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Articles Related to hemodialysis

Nutrition Intervention of Patient with Chronic Kidney Disease (Stage 4) on Maintenance Hemodialysis

We report the case of 27 years old, female patient suffering from CKD (Stage 4) on Maintenance Hemodialysis. Dietary intervention was tailored for her using her past medical history and dietary intake. The dietary interventions were planned in 4 steps for 12 weeks that included nutritionally adequate food intake, Increase frequency of meals, modification & improvement in food preparation techniques, provision of educational material related to diet in dialysis.
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Infective Endocarditis at Tricuspid Valve in CHD: What are its Characteristics? What is the Pathophysiology?

Infective endocarditis (IE) is a serious infectious disease that carries a high mortality rate. We report the case of 74-year-old female who is a chronic hemodialysis patient, and was presented with tricuspid valve endocarditis (TVIE) with central venous catheter, due to an Enterobacter Cloacae, which is a non-HACEK Gram-negative bacilli (GNB) and has been reported to be an extremely rare pathogen of IE. The patient was treated with imipenem and teicoplanin for a four-week period, with negative Blood culture and normal C reactive protein (CRP) levels at the end. The aim of our study is to understand the pathophysiology of the IE in chronic renal failure (CRF) especially at the tricuspid valve (TV), and to determine the clinical, biological characteristics and therapeutic modalities.
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Tolerating Extreme Hyperkalemia in a Non-Compliant Dialysis Patient

Dialysis patients are known to tolerate high potassium due to the chronic hyperkalemia that is inherent in their disease. Despite this, most reports of extremely high potassium (>9 mmol/L) are in the setting of cardiac arrest. We describe the case of a 57-year-old Caucasian male with past medical history significant for end stage renal disease known to be non-adherent to a low potassium diet as well as missed dialysis appointments.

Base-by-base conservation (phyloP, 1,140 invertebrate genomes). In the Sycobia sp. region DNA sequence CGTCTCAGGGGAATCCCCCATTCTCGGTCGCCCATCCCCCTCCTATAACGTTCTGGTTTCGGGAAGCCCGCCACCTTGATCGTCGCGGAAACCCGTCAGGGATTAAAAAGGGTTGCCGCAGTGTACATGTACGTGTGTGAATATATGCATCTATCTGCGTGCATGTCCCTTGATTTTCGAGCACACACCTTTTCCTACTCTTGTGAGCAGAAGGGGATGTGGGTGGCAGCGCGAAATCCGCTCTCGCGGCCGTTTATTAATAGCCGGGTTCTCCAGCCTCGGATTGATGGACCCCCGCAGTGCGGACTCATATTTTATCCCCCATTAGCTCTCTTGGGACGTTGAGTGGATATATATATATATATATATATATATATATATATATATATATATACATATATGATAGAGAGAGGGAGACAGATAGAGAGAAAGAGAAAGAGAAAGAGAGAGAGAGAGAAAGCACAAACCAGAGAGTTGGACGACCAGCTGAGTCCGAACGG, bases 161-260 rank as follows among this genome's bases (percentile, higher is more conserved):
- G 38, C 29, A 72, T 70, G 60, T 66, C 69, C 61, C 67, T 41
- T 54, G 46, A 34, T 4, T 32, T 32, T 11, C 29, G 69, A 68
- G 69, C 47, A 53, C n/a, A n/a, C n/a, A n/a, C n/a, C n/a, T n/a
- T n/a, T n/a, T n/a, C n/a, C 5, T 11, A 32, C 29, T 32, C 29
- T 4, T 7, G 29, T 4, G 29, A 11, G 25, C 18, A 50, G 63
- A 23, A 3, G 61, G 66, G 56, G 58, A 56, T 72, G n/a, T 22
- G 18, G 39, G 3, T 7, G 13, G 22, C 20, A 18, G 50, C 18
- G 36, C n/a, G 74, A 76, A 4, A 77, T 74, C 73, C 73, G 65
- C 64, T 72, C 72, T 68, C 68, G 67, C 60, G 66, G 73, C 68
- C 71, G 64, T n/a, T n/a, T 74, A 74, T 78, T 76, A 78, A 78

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Therapeutic Hypothermia Still Effective in Prevention of Anoxic Encephalopathy following Extended Period of Pulselessness during Cardiac Arrest

There are approximately 300,000 out-of-hospital cardiac arrests per year with less than 10% of those surviving. More than half of survivors suffer permanent neurologic deficits. Therapeutic hypothermia has proven effective at thwarting neurologic damage occurring in the 16-hour window following return of spontaneous circulation (ROSC). Despite recommendations by the American Heart Association (AHA), many cardiologists have been slow to implement therapeutic hypothermia. While many trials have discussed the relevance of initial rhythm and delay of cooling, there has been limited discussion of the efficacy of therapeutic hypothermia in the presence of extended pulselessness.
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Editorial Board Members Related to hemodialysis

Saeid Mordechai Nosrati

Associate Professor of Clinical Medicine
Division of Nephrology
Keck-USC School of Medicine
Los Angeles
USA

Abdelfattah Y. M. Nour

Professor
Department of Basic Medical Sciences
Purdue University
United States

Chandan Saha

Associate Professor
Department of Biostatistics
School of Medicine
Indiana University
United states
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